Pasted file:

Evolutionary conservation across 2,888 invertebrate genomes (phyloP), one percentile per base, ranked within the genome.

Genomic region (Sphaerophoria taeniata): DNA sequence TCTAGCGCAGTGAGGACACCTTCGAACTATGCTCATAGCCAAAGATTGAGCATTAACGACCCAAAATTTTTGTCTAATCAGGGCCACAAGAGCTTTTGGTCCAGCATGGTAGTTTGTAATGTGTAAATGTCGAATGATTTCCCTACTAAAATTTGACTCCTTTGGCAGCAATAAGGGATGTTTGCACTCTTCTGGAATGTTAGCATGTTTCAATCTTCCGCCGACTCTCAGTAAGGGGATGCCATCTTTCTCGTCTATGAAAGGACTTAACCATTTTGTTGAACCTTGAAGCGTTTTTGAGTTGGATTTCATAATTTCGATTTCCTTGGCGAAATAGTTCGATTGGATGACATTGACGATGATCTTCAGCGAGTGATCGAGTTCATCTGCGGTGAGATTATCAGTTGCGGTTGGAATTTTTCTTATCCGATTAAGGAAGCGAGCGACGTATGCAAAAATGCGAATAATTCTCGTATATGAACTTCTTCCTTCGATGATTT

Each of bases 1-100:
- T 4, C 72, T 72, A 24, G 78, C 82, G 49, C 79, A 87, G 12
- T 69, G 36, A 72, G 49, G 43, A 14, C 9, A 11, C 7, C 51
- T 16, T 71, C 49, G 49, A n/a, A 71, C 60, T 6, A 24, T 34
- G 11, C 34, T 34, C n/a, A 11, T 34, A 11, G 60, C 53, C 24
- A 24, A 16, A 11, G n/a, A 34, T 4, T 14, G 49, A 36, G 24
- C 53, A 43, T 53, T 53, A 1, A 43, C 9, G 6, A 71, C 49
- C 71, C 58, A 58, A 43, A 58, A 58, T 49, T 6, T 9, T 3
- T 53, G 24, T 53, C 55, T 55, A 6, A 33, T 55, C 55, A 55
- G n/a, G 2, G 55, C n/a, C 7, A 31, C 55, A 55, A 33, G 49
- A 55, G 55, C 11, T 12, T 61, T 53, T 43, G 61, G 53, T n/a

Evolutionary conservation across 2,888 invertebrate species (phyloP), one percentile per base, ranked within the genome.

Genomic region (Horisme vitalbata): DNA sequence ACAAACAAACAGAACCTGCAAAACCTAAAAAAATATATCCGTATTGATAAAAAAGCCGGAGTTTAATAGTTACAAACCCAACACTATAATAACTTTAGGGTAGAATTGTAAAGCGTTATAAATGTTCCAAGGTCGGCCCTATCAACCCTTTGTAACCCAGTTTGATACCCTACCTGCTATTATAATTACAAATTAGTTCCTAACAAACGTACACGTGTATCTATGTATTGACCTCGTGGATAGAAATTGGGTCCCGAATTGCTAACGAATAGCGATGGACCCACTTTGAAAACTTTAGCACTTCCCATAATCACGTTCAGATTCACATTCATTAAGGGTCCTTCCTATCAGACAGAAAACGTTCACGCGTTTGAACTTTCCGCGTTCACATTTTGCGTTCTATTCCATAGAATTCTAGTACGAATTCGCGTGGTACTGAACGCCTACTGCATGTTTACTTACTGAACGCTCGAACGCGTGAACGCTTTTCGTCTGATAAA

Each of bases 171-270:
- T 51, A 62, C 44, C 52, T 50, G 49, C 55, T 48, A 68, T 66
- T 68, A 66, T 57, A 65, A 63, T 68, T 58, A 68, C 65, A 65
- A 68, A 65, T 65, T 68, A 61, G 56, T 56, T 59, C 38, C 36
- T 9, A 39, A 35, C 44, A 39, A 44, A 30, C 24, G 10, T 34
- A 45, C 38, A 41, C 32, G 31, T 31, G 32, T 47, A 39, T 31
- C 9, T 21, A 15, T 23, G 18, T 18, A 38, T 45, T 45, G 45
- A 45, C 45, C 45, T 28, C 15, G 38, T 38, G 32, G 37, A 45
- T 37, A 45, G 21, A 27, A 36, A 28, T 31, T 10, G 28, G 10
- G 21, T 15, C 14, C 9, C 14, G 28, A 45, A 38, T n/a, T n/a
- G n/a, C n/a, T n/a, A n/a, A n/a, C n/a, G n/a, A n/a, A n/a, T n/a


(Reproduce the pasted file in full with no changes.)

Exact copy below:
Evolutionary conservation across 2,888 invertebrate genomes (phyloP), one percentile per base, ranked within the genome.

Genomic region (Sphaerophoria taeniata): DNA sequence TCTAGCGCAGTGAGGACACCTTCGAACTATGCTCATAGCCAAAGATTGAGCATTAACGACCCAAAATTTTTGTCTAATCAGGGCCACAAGAGCTTTTGGTCCAGCATGGTAGTTTGTAATGTGTAAATGTCGAATGATTTCCCTACTAAAATTTGACTCCTTTGGCAGCAATAAGGGATGTTTGCACTCTTCTGGAATGTTAGCATGTTTCAATCTTCCGCCGACTCTCAGTAAGGGGATGCCATCTTTCTCGTCTATGAAAGGACTTAACCATTTTGTTGAACCTTGAAGCGTTTTTGAGTTGGATTTCATAATTTCGATTTCCTTGGCGAAATAGTTCGATTGGATGACATTGACGATGATCTTCAGCGAGTGATCGAGTTCATCTGCGGTGAGATTATCAGTTGCGGTTGGAATTTTTCTTATCCGATTAAGGAAGCGAGCGACGTATGCAAAAATGCGAATAATTCTCGTATATGAACTTCTTCCTTCGATGATTT

Each of bases 1-100:
- T 4, C 72, T 72, A 24, G 78, C 82, G 49, C 79, A 87, G 12
- T 69, G 36, A 72, G 49, G 43, A 14, C 9, A 11, C 7, C 51
- T 16, T 71, C 49, G 49, A n/a, A 71, C 60, T 6, A 24, T 34
- G 11, C 34, T 34, C n/a, A 11, T 34, A 11, G 60, C 53, C 24
- A 24, A 16, A 11, G n/a, A 34, T 4, T 14, G 49, A 36, G 24
- C 53, A 43, T 53, T 53, A 1, A 43, C 9, G 6, A 71, C 49
- C 71, C 58, A 58, A 43, A 58, A 58, T 49, T 6, T 9, T 3
- T 53, G 24, T 53, C 55, T 55, A 6, A 33, T 55, C 55, A 55
- G n/a, G 2, G 55, C n/a, C 7, A 31, C 55, A 55, A 33, G 49
- A 55, G 55, C 11, T 12, T 61, T 53, T 43, G 61, G 53, T n/a

Evolutionary conservation across 2,888 invertebrate species (phyloP), one percentile per base, ranked within the genome.

Genomic region (Horisme vitalbata): DNA sequence ACAAACAAACAGAACCTGCAAAACCTAAAAAAATATATCCGTATTGATAAAAAAGCCGGAGTTTAATAGTTACAAACCCAACACTATAATAACTTTAGGGTAGAATTGTAAAGCGTTATAAATGTTCCAAGGTCGGCCCTATCAACCCTTTGTAACCCAGTTTGATACCCTACCTGCTATTATAATTACAAATTAGTTCCTAACAAACGTACACGTGTATCTATGTATTGACCTCGTGGATAGAAATTGGGTCCCGAATTGCTAACGAATAGCGATGGACCCACTTTGAAAACTTTAGCACTTCCCATAATCACGTTCAGATTCACATTCATTAAGGGTCCTTCCTATCAGACAGAAAACGTTCACGCGTTTGAACTTTCCGCGTTCACATTTTGCGTTCTATTCCATAGAATTCTAGTACGAATTCGCGTGGTACTGAACGCCTACTGCATGTTTACTTACTGAACGCTCGAACGCGTGAACGCTTTTCGTCTGATAAA

Each of bases 171-270:
- T 51, A 62, C 44, C 52, T 50, G 49, C 55, T 48, A 68, T 66
- T 68, A 66, T 57, A 65, A 63, T 68, T 58, A 68, C 65, A 65
- A 68, A 65, T 65, T 68, A 61, G 56, T 56, T 59, C 38, C 36
- T 9, A 39, A 35, C 44, A 39, A 44, A 30, C 24, G 10, T 34
- A 45, C 38, A 41, C 32, G 31, T 31, G 32, T 47, A 39, T 31
- C 9, T 21, A 15, T 23, G 18, T 18, A 38, T 45, T 45, G 45
- A 45, C 45, C 45, T 28, C 15, G 38, T 38, G 32, G 37, A 45
- T 37, A 45, G 21, A 27, A 36, A 28, T 31, T 10, G 28, G 10
- G 21, T 15, C 14, C 9, C 14, G 28, A 45, A 38, T n/a, T n/a
- G n/a, C n/a, T n/a, A n/a, A n/a, C n/a, G n/a, A n/a, A n/a, T n/a